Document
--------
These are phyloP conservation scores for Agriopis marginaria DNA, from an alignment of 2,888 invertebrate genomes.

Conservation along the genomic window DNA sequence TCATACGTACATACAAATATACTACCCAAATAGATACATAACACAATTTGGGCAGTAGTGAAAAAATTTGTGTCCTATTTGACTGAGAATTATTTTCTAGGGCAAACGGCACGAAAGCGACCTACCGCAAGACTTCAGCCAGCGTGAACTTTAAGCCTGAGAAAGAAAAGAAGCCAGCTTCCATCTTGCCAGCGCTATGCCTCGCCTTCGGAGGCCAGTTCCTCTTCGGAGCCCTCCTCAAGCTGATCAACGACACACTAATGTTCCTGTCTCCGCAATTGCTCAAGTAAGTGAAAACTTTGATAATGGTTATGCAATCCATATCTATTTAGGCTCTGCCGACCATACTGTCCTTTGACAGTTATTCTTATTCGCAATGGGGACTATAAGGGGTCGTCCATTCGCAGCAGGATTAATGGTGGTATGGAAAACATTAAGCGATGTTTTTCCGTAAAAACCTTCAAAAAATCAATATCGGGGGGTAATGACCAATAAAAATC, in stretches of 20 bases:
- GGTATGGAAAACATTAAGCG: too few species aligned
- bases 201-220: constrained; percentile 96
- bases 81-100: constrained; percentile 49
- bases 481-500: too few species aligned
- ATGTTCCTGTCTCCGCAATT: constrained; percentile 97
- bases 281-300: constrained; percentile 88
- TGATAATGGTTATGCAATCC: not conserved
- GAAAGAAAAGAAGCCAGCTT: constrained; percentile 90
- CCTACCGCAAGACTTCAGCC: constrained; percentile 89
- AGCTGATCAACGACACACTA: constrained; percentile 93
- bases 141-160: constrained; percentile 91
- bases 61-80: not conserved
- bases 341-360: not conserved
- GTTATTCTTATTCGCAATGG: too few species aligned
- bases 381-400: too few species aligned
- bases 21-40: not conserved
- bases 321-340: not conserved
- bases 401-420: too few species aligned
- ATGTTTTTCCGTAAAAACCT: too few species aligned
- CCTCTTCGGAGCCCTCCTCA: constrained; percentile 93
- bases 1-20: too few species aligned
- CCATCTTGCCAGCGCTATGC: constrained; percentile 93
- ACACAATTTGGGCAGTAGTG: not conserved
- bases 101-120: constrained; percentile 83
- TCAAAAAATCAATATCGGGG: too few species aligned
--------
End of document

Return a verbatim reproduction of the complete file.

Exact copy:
These are phyloP conservation scores for Agriopis marginaria DNA, from an alignment of 2,888 invertebrate genomes.

Conservation along the genomic window DNA sequence TCATACGTACATACAAATATACTACCCAAATAGATACATAACACAATTTGGGCAGTAGTGAAAAAATTTGTGTCCTATTTGACTGAGAATTATTTTCTAGGGCAAACGGCACGAAAGCGACCTACCGCAAGACTTCAGCCAGCGTGAACTTTAAGCCTGAGAAAGAAAAGAAGCCAGCTTCCATCTTGCCAGCGCTATGCCTCGCCTTCGGAGGCCAGTTCCTCTTCGGAGCCCTCCTCAAGCTGATCAACGACACACTAATGTTCCTGTCTCCGCAATTGCTCAAGTAAGTGAAAACTTTGATAATGGTTATGCAATCCATATCTATTTAGGCTCTGCCGACCATACTGTCCTTTGACAGTTATTCTTATTCGCAATGGGGACTATAAGGGGTCGTCCATTCGCAGCAGGATTAATGGTGGTATGGAAAACATTAAGCGATGTTTTTCCGTAAAAACCTTCAAAAAATCAATATCGGGGGGTAATGACCAATAAAAATC, in stretches of 20 bases:
- GGTATGGAAAACATTAAGCG: too few species aligned
- bases 201-220: constrained; percentile 96
- bases 81-100: constrained; percentile 49
- bases 481-500: too few species aligned
- ATGTTCCTGTCTCCGCAATT: constrained; percentile 97
- bases 281-300: constrained; percentile 88
- TGATAATGGTTATGCAATCC: not conserved
- GAAAGAAAAGAAGCCAGCTT: constrained; percentile 90
- CCTACCGCAAGACTTCAGCC: constrained; percentile 89
- AGCTGATCAACGACACACTA: constrained; percentile 93
- bases 141-160: constrained; percentile 91
- bases 61-80: not conserved
- bases 341-360: not conserved
- GTTATTCTTATTCGCAATGG: too few species aligned
- bases 381-400: too few species aligned
- bases 21-40: not conserved
- bases 321-340: not conserved
- bases 401-420: too few species aligned
- ATGTTTTTCCGTAAAAACCT: too few species aligned
- CCTCTTCGGAGCCCTCCTCA: constrained; percentile 93
- bases 1-20: too few species aligned
- CCATCTTGCCAGCGCTATGC: constrained; percentile 93
- ACACAATTTGGGCAGTAGTG: not conserved
- bases 101-120: constrained; percentile 83
- TCAAAAAATCAATATCGGGG: too few species aligned